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MMF proves viable as alternative option in moderate ANCA-associated vasculitis

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We sometimes encounter patients for whom access to rituximab is a problem, for financial, logistical, or tolerability reasons. Also, some patients are really reluctant about an infusion, and there is still some skittishness about rituximab. I have had some patients who, despite my having strongly reiterated how rare progressive multifocal leukoencephalopathy is, have been unable to get past the fact that that’s in the package insert. It’s helpful to me as a clinician to know that mycophenolate is something we can turn to in these situations. As I discuss the ups and down of different potential strategies with patients, this is something that can be part of the discussion.

Dr. Robert F. Spiera, director of the vasculitis and scleroderma program at the Hospital for Special Surgery, New York

Dr. Robert F. Spiera

This was a really well done study, and they were honest about the limitations. They excluded patients with the most severe disease, so you are still not talking about your patients on dialysis getting mycophenolate. Also, there are questions in terms of it’s not being as effective at sustaining remission, but that’s a bridge you can cross once they are in remission, in terms of how vigilant you are about follow-up. You also can re-induce remission with mycophenolate if you have to.

Robert F. Spiera, MD, is director of the vasculitis and scleroderma program at the Hospital for Special Surgery in New York. He had no relevant disclosures, and is on the editorial advisory board of MDedge Rheumatology.



Mycophenolate mofetil was noninferior to pulsed cyclophosphamide for remission induction in ANCA-associated vasculitis, but there were more relapses, in a randomized, unblinded trial of 140 patients with non–life-threatening disease.

“Our results demonstrate that MMF [mycophenolate mofetil] represents an alternative to CYC [cyclophosphamide] for remission induction in AAV [ANCA-associated vasculitis],” said investigators led by Rachel B. Jones, MD, of the department of renal medicine at Addenbrooke’s Hospital, Cambridge, England.

“While treatment with MMF may be associated with a higher risk of relapse compared with pulsed CYC, this increased risk may be acceptable to avoid the potential adverse effects of CYC” – infections, malignancies, and infertility – “particularly when the baseline risk of relapse is low,” as with the elderly or myeloperoxidase (MPO)-ANCA disease, “or if rituximab is unavailable,” Dr. Jones and her colleagues wrote in Annals of the Rheumatic Diseases.

Since enrollment began in 2007, they also noted that “it has become common to use rituximab as an alternative to CYC induction therapy ... However, rituximab is expensive, and its use is restricted in many countries ... Alternative effective low-cost induction therapies” – such as MMF – “may be required in some cases.”

The work, which was done on behalf of the European Vasculitis Study Group, was the largest randomized trial to date of MMF for AAV remission induction, and the first to include children; patients were enrolled at 21 sites in Europe, Australia, and New Zealand.

They were randomly assigned to MMF or pulsed CYC, with 66 adults and 4 children ranging in age from 10 to 16 years in each group. In addition to those with life-threatening disease, patients younger than 6 years old and those on dialysis or with an estimated glomerular filtration rate below 15 mL/min/m2 were excluded. Following remission, subjects were switched to oral azathioprine and a prednisone taper.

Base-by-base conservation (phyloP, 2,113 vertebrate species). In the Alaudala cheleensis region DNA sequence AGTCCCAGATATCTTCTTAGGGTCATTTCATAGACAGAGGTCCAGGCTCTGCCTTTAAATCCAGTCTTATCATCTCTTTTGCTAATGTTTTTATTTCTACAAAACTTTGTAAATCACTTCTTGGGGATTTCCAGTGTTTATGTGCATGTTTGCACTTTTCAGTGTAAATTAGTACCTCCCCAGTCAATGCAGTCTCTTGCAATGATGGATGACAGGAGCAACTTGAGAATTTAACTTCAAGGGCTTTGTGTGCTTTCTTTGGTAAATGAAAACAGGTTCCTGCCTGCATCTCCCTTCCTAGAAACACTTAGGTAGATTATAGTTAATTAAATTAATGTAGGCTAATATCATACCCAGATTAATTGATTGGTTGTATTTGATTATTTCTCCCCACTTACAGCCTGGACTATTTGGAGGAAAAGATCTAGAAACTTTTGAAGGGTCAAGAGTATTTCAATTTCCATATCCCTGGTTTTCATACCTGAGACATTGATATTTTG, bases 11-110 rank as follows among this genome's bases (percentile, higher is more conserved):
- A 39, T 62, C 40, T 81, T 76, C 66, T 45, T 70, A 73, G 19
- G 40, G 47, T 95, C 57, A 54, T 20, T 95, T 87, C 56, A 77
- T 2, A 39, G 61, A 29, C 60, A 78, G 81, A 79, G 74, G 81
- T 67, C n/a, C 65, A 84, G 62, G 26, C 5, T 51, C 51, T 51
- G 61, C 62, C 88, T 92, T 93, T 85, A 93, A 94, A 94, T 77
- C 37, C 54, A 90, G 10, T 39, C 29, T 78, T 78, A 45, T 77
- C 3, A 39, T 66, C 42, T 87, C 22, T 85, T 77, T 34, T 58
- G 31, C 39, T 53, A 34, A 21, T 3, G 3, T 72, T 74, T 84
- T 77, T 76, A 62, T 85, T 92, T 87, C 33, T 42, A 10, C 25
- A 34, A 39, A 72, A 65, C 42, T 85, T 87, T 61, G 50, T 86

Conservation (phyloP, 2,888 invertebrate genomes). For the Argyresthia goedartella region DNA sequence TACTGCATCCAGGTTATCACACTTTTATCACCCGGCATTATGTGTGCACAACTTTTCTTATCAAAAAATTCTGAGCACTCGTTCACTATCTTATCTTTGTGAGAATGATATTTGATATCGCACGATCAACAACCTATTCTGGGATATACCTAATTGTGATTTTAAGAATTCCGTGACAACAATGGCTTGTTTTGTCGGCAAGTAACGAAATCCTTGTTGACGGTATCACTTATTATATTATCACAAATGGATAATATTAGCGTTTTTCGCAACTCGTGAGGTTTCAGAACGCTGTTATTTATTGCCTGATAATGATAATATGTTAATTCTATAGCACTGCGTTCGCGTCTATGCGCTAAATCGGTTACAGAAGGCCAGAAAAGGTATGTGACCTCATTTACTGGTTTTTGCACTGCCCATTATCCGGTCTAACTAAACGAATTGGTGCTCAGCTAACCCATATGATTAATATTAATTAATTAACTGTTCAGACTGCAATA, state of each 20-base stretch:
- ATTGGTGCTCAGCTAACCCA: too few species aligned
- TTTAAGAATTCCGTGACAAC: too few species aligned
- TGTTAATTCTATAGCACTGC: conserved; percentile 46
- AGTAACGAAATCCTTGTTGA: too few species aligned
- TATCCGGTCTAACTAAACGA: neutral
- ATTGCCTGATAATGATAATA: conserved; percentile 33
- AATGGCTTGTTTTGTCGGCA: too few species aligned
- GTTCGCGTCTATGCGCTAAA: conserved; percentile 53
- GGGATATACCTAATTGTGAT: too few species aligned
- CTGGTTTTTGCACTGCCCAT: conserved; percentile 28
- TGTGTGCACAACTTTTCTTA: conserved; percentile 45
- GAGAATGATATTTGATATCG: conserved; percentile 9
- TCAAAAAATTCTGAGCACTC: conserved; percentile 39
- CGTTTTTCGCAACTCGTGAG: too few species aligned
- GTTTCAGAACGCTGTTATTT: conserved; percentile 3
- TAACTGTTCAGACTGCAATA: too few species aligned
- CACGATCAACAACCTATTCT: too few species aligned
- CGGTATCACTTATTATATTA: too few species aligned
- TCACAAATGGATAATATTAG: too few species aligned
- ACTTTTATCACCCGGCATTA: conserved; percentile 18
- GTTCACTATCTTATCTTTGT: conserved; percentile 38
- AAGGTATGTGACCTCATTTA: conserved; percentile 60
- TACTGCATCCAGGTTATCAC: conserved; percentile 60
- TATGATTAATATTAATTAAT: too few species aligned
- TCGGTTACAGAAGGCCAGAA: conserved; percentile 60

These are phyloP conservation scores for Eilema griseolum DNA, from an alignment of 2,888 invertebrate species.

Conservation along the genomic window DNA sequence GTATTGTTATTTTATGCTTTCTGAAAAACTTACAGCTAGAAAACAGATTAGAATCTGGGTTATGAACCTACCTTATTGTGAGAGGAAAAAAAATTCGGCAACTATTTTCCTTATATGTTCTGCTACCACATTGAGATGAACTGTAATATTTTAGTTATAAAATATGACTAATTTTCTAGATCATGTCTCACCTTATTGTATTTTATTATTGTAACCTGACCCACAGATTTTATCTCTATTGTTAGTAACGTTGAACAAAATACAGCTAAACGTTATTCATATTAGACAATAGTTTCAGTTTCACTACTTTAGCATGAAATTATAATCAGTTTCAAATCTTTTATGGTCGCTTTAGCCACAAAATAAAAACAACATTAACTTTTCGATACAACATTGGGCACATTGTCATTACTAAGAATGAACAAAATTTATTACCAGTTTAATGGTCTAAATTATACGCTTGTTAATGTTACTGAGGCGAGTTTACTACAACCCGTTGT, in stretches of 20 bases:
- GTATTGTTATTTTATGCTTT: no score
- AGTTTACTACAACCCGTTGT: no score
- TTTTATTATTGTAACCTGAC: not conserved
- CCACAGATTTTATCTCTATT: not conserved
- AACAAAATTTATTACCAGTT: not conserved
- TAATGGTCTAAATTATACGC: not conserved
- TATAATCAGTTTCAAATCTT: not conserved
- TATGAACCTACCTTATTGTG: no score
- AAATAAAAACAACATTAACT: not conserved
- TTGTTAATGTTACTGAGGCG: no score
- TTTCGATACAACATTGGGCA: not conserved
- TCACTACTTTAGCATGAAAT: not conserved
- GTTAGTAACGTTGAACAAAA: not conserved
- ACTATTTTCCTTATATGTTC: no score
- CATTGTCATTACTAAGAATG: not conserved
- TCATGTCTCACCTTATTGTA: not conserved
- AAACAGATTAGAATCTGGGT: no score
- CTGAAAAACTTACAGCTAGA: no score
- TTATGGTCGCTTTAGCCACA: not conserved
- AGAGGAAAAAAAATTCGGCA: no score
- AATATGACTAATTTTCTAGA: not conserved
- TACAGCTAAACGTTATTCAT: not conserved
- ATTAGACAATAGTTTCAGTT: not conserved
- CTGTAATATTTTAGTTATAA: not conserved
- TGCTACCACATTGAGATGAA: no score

The primary outcome was remission by 6 months, defined as the absence of disease activity on two consecutive occasions at least 1 month apart, plus adherence to the taper. Baseline ANCA subtype, disease activity, and organ involvement were similar between the groups.

Overall, 47 patients in the in the MMF group (67%), including 1 child, reached the primary endpoint, versus 43 patients (61%), again including 1 child, in the CYC group (risk difference = 5.7%; 90% confidence interval, –7.5% to 19%), which established noninferiority. The median time to remission was about 90 days in both arms. “Compliance was a contributory factor to the lower remission rate[s] in children,” the authors noted.

More relapses occurred in the MMF group (33% vs. 19% with CYC). Among MPO-ANCA patients, the relapse rate was 15% versus 12% with CYC. In proteinase 3 (PR3)-ANCA patients, almost half in the MMF group relapsed (48% versus 24%).

There were no significant differences in serious infections (26% with MMF versus 17% with CYC; P = .3), malignancies, thromboembolisms, or death (four CYC patients and five MMF patients at 6 months).

Adult patients in the MMF group received MMF 2 g/day, with dose increases to 3 g/day permitted for uncontrolled disease at 4 weeks. Patients younger than 17 years old were dosed according to body surface area. The CYC group received intravenous pulsed CYC 15 mg/kg every 2-3 weeks with reductions for age and renal function. A total of 58 CYC patients (83%) received at least six pulses.

After remission, azathioprine was dosed at 2 mg/kg per day. Oral prednisolone started at 1 mg/kg per day and was reduced to 5 mg/day by 6 months.

Plasma exchange or additional methylprednisolone were allowed at entry; there were no differences in their use between the groups.

The trial was sponsored by Cambridge University Hospitals NHS Foundation Trust. Vifor Pharma provided a research grant to cover the trial and MMF costs. Dr. Jones and the other investigators reported ties to several companies, including GlaxoSmithKline, Genentech/Roche, ChemoCentryx, and Genzyme/Sanofi. Vifor holds an equity stake in ChemoCentryx.

SOURCE: Jones RB et al. Ann Rheum Dis. 2019 Jan 5. doi: 10.1136/annrheumdis-2018-214245.

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